Paradiso -- Canto XIV

Mars, The Vision of the Cross

 

Notes.

 

 

 

 

 

 

 

 

 

 

 

 

 

 

 

 

 

 

 

 

 

 

35 The voice is that of Solomon.

 

 

 

 

 

 

 

 

 

 

 

 

 

 

 

 

 

 

 

 

 

 

 

 

 

 

 

 

 

 

 

 

85 The poet realizes he has risen to the fifth heaven, Mars.

 

 

 

 

 

 

96 Dante here refers to God as Helios, Greek for "sun" and a title of Apollo.

 

100 The fifth sphere, Mars, in the shape of a Greek cross, and in the center of the nine heavens,  is the abode of God's holy warriors and knights of the cross (Crusaders=Cross-bearers).

104 This vision of the cross within the circle is Dante’s second vision of Christ, after the insight into the griffin’s nature in Purgatorio XXXI, ll. 118-126.

104-108 The Italian word for Christ, Cristo, for Dante cannot rhyme with any other word but itself (cfr. ll. 104, 106, and 108 of the original text. See also Cantos XII, ll. 71-75, XIX, ll. 104-108, and XXXII, ll. 83-87).

 

 

 

 

 

 

 

 

 

 

 

 

 

133 Beatrice’s eyes are compared to seals that stamp their impress on wax.

          From center to rim and rim to center, water
          Inside a round bowl moves, depending on
          Whether it’s struck from outside or within.
 
          So this image all of a sudden dropped
5        Into my mind, just as the glorious
          Life of Thomas fell back into silence,
 
          Because of the resemblance which arose
          Between this speech of his and that of Beatrice
          Who was pleased to begin by following him:
 
10       "This man still needs, although he will not tell you
          Either by his talk or yet in thought,
          To probe another truth down to its root.
           
          "Tell him if the light with which your substance
          Breaks into blossoms shall remain with you
15       Eternally, just as it now exists;
 
          "And if the light remains, then tell him how,
          When you are once again made visible,
          It’s possible it will not hurt your sight."
 
          As when those dancing in a ring, urged on
20       And drawn by more delight, from time to time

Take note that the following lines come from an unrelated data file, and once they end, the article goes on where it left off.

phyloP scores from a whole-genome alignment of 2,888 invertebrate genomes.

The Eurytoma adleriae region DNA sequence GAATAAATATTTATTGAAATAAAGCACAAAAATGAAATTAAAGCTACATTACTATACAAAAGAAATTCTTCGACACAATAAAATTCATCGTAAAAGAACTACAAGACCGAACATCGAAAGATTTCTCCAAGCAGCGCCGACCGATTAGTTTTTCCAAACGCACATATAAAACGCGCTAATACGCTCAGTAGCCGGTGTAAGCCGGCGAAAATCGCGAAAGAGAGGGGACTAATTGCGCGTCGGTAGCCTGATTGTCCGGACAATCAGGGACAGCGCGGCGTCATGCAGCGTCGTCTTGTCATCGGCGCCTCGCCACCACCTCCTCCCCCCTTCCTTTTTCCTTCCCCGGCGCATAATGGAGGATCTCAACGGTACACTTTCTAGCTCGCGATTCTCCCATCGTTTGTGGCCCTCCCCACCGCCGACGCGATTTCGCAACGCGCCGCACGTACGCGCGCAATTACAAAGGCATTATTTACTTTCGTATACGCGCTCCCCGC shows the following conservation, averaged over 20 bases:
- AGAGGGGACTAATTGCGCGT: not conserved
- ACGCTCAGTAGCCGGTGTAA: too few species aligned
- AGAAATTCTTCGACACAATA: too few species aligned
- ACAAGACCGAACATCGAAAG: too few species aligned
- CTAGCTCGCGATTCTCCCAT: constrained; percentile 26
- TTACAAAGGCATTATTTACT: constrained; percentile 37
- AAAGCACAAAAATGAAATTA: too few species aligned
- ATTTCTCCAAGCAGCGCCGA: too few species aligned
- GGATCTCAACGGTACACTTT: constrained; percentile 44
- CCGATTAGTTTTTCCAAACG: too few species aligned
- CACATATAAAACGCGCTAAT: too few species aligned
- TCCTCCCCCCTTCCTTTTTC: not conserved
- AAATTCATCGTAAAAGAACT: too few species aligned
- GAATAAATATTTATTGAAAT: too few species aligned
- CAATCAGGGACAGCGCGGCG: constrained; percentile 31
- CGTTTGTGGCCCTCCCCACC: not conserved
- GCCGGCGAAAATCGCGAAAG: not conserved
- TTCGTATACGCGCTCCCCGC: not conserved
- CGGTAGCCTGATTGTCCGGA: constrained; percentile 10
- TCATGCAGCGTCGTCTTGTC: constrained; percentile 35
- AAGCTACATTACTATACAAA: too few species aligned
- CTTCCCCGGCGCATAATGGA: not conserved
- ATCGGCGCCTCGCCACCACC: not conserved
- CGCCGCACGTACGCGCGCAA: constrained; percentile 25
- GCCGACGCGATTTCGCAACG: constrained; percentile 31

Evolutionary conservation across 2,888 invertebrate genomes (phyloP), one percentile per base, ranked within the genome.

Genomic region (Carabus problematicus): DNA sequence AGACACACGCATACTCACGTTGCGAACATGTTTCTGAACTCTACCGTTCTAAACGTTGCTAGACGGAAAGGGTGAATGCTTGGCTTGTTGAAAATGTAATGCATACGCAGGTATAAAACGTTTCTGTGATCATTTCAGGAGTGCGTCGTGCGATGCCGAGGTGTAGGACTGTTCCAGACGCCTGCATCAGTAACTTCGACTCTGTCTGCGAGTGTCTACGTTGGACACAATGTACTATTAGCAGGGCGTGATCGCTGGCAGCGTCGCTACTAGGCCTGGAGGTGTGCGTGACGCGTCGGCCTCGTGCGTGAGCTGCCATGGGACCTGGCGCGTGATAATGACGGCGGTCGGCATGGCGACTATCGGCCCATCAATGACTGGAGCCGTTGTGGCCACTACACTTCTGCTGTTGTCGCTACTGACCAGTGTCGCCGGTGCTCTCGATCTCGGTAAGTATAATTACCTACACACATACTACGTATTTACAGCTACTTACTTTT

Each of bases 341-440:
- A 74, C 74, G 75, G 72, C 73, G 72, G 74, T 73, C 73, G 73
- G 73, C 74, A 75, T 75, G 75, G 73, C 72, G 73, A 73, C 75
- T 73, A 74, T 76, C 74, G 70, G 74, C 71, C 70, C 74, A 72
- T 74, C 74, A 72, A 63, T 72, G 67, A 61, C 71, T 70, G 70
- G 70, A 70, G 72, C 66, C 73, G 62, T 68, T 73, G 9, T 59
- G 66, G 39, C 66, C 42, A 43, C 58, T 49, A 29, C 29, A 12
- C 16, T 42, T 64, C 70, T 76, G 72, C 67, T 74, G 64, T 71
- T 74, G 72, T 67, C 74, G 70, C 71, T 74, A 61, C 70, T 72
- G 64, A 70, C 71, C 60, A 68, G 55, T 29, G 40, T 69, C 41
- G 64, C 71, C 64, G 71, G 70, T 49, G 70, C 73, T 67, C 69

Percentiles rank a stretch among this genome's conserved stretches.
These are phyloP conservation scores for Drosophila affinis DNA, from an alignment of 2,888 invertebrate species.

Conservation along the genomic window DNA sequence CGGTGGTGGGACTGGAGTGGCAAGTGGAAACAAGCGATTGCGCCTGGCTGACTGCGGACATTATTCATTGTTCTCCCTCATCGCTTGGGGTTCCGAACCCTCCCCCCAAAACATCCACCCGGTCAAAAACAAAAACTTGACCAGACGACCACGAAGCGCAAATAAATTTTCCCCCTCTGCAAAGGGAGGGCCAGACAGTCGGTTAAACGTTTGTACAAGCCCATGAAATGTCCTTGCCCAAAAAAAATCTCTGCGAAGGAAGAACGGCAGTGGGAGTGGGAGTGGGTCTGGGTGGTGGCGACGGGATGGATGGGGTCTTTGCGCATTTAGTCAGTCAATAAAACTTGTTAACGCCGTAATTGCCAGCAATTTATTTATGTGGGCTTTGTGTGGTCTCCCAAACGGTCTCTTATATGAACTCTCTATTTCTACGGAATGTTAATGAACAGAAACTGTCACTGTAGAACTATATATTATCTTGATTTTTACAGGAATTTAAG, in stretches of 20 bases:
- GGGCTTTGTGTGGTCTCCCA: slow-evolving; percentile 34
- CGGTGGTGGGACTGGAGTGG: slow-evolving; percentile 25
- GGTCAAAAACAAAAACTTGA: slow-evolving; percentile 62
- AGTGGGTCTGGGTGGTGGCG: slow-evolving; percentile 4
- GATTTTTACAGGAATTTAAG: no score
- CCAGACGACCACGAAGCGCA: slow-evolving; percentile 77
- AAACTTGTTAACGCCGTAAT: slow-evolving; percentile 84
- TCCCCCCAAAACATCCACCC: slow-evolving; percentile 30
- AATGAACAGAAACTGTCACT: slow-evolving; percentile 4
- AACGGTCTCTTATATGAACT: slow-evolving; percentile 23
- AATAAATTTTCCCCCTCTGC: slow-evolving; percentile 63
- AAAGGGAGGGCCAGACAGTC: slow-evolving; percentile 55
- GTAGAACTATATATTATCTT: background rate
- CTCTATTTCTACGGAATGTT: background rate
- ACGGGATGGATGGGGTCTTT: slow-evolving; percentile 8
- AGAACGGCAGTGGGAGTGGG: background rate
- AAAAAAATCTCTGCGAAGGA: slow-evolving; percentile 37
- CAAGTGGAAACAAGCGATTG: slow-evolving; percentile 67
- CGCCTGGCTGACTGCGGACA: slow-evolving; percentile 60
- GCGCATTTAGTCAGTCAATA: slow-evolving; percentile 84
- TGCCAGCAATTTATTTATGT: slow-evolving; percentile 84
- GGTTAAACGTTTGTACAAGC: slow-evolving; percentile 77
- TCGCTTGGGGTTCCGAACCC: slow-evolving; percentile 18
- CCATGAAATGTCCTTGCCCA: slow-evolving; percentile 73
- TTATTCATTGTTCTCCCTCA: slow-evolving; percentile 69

Gladden their gestures and lift up their voices,
 
          So at that eager and devout petition
          The saintly circles in their gay gyrations
          And marvelous melodies displayed new joy.
 
25       Whoever grieves because we must die here
          To live above has never witnessed there
          The sweet refreshment of the endless shower.
 
          The One and Two and Three that lives forever
          And ever reigns in Three and Two and One,
30       Uncircumscribed and circumscribing all,
 
          Three times was sung by each one of the spirits
          Of those two rings, with such a melody
          As would be fit reward for every merit.
 
          And I heard in the most resplendent light
35       Of the smaller circle a voice as modest,
          Perhaps, as was the angel’s voice to Mary,
 
          Replying, "As long as the festival
          Of paradise shall last, so long our love
          Shall radiate around us like a robe.
 
40       "Its brightness is proportioned to our fervor,
          Our fervor to our vision, in the measure
          That each possesses grace beyond his merit.
 
          "When our flesh, made glorious and holy,
          Shall clothe us once again, our persons then
45        Will be more welcome being all complete.
 
          "For whatever unearned light the Highest Good
          Freely bestows on us will be increased —
          Light which enables us to look on him,
 
          "So that for us our vision must increase,
50       Our fervor increase kindled by the vision,
          Our splendor increase coming from the fervor.
 
          "But as a coal in giving off its flame
          Outshines the fire with its burning glow,
          And in this way keeps its apparent shape,
 
55       "So this effulgence now encircling us
          Shall be outshone in brilliance by the flesh
          Which all this while lies buried in the ground.
 
          "Nor will so bright a light cause us fatigue,
          Since the organs of our bodies will be strong
60       To everything that can bring us delight."